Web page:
Warren Buffett is like a Scrooge McDuck for the Modern Age – incomprehensibly wise, universally philanthropic and obnoxiously loaded. Buffett’s net-worth exceeds some third-world countries’ annual GDP, a sum he accrued through years of shrewd business investments – and now he wants to give you a piece of that fortune.
A billion-dollar piece of it.
Buffett has teamed with Yahoo and Quicken Loans for a March Madness bracket-challenge, and the sage soul that completes their bracket with all of the winning teams will take home a billion-dollars of Buffett’s cash.
While that all sounds well and good, before you take to your keyboards in pursuit of your status as America’s next billionaire – here’s the caveat: the odds of correctly filling out a March Madness bracket is 1 in 9.2 quintillion. Statistically, you have a better chance of being struck by lightning twice while simultaneously being consumed by a school of cybernetic sharks that juggle in their downtime.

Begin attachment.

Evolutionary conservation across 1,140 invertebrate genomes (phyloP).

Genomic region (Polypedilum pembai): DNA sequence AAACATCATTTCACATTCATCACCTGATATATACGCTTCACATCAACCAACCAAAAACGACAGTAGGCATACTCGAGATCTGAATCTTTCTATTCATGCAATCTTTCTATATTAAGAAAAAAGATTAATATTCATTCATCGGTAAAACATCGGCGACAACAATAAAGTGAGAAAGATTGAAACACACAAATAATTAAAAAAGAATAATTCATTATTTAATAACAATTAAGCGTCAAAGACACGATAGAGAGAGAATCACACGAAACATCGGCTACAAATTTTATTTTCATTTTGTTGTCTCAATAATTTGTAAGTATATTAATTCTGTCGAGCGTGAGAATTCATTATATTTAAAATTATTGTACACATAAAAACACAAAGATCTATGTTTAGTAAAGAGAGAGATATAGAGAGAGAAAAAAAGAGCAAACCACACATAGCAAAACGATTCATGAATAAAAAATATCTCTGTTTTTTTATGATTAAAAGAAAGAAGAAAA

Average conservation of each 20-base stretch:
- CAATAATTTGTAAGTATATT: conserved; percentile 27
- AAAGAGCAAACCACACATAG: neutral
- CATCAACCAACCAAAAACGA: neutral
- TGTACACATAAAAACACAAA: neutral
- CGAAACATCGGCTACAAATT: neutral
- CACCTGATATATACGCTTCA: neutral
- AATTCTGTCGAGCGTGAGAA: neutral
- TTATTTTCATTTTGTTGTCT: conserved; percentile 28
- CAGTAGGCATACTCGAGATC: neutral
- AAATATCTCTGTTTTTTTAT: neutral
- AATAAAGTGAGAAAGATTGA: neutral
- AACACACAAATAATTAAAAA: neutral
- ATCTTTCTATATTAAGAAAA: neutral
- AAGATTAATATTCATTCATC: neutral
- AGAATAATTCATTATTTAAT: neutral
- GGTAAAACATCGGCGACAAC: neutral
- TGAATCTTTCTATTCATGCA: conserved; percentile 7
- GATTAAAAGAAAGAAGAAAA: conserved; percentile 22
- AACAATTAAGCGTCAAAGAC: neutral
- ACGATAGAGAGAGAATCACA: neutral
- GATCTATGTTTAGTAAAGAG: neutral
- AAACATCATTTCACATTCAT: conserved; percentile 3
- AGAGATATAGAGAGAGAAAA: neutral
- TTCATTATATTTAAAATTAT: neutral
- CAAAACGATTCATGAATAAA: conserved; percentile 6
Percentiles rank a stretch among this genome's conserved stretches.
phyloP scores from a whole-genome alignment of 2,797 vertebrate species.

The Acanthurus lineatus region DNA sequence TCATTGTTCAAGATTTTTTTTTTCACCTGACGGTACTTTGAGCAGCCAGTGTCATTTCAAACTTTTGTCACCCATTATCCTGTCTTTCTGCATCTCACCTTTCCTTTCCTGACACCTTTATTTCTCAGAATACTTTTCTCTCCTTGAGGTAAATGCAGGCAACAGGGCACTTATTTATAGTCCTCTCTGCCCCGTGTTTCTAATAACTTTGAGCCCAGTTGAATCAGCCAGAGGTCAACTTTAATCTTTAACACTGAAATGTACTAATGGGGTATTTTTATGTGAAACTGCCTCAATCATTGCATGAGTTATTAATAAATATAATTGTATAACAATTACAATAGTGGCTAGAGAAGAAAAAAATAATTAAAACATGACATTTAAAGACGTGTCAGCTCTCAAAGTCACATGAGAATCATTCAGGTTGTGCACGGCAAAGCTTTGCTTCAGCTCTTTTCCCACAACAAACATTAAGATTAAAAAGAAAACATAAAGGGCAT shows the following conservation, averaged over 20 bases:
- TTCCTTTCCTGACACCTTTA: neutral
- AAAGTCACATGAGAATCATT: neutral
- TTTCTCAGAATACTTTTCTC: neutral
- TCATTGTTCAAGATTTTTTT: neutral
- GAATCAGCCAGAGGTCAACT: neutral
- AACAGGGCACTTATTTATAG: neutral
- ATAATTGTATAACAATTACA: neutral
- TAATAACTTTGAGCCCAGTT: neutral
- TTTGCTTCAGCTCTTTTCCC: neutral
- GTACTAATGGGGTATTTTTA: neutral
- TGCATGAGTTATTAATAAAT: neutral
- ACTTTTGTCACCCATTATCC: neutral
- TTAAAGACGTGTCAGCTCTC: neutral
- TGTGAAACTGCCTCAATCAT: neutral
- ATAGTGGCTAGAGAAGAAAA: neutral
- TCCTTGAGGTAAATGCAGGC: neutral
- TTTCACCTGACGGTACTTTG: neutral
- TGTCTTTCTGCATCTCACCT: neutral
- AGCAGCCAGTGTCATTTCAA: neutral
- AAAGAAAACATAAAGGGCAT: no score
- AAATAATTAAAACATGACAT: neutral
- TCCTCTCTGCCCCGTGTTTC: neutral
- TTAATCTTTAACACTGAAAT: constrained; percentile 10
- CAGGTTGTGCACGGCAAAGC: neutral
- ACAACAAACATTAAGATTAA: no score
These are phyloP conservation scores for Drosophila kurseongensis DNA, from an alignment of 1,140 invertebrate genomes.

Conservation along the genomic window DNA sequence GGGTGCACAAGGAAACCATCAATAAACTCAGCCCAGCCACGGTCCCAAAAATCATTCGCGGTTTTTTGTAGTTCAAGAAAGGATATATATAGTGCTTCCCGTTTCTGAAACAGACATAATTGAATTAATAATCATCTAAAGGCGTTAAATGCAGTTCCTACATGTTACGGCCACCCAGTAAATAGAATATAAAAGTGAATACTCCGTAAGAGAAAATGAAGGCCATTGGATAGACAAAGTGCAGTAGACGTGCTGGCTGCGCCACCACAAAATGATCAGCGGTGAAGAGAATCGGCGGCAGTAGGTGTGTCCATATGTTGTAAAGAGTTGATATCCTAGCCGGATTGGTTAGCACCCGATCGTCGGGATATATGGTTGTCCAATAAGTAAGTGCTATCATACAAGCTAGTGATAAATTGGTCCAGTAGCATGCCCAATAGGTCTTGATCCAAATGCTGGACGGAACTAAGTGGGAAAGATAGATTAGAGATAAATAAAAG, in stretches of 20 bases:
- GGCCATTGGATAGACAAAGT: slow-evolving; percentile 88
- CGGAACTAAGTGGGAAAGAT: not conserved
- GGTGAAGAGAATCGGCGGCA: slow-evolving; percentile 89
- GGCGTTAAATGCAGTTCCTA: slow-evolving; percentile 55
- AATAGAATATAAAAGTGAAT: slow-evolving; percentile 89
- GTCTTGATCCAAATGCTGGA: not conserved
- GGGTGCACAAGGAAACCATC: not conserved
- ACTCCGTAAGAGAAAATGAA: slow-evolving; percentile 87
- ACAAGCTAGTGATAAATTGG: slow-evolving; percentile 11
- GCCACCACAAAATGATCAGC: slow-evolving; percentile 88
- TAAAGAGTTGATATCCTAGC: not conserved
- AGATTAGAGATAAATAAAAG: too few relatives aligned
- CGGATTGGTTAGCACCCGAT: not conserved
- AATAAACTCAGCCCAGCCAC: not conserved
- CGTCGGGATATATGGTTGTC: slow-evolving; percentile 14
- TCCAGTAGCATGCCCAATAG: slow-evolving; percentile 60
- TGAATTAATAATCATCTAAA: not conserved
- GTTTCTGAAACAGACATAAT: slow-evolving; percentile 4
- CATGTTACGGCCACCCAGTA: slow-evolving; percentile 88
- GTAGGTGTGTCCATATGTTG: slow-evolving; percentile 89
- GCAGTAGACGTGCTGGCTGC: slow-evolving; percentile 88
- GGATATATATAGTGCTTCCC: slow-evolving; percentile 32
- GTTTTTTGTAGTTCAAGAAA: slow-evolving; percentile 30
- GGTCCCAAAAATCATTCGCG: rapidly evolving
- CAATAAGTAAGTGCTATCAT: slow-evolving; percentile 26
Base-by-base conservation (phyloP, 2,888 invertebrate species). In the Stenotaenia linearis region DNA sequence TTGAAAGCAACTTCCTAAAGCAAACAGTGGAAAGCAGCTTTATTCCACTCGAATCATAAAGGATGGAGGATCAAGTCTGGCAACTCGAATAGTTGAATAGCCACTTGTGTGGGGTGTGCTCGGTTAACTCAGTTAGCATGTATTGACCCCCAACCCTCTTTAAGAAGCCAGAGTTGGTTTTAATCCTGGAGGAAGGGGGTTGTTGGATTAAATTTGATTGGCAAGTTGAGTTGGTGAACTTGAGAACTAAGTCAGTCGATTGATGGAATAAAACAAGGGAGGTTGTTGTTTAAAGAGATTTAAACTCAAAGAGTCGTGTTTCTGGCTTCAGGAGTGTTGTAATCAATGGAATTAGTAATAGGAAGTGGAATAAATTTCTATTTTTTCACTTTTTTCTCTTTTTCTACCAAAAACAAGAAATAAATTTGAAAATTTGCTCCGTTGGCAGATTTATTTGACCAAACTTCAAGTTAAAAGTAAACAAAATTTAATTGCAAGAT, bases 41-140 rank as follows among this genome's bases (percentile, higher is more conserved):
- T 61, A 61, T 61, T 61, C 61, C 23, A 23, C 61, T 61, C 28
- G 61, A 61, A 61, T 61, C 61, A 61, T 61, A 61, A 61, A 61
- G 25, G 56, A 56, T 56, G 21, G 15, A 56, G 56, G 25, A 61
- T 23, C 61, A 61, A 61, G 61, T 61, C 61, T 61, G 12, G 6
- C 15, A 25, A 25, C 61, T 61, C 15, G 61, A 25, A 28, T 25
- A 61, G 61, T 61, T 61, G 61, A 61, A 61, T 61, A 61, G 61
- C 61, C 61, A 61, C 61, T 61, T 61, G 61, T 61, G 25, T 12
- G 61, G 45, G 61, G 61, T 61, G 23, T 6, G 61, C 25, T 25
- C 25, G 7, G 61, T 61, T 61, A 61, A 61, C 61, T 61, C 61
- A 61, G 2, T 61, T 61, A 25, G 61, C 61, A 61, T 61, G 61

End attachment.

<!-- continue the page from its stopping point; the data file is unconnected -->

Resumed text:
Although the odds are colossal, the promotion is a stroke of publicity brilliance, as aside from the global attention it’s receiving, it also bolsters Yahoo’s user-base (it requires an account to signup), and involves a brief questionnaire provided by Quicken Loans regarding personal information. Essentially, the Billion Dollar Bracket Challenge is serving as a lead-generation service for Quicken, and a boost for Yahoo, a search-engine in decline since Google took over the universe.
Contest creators are estimating that as many as 15 million people will participate, which is vast exposure for Yahoo and an ever-expanding litany of names for Quicken Loans’ associates to contact–who just may be in need of a new car or home. It’s a solid example of the PR absurdity that exists and the lengths that corporate America and its elite will go to for widespread media attention.
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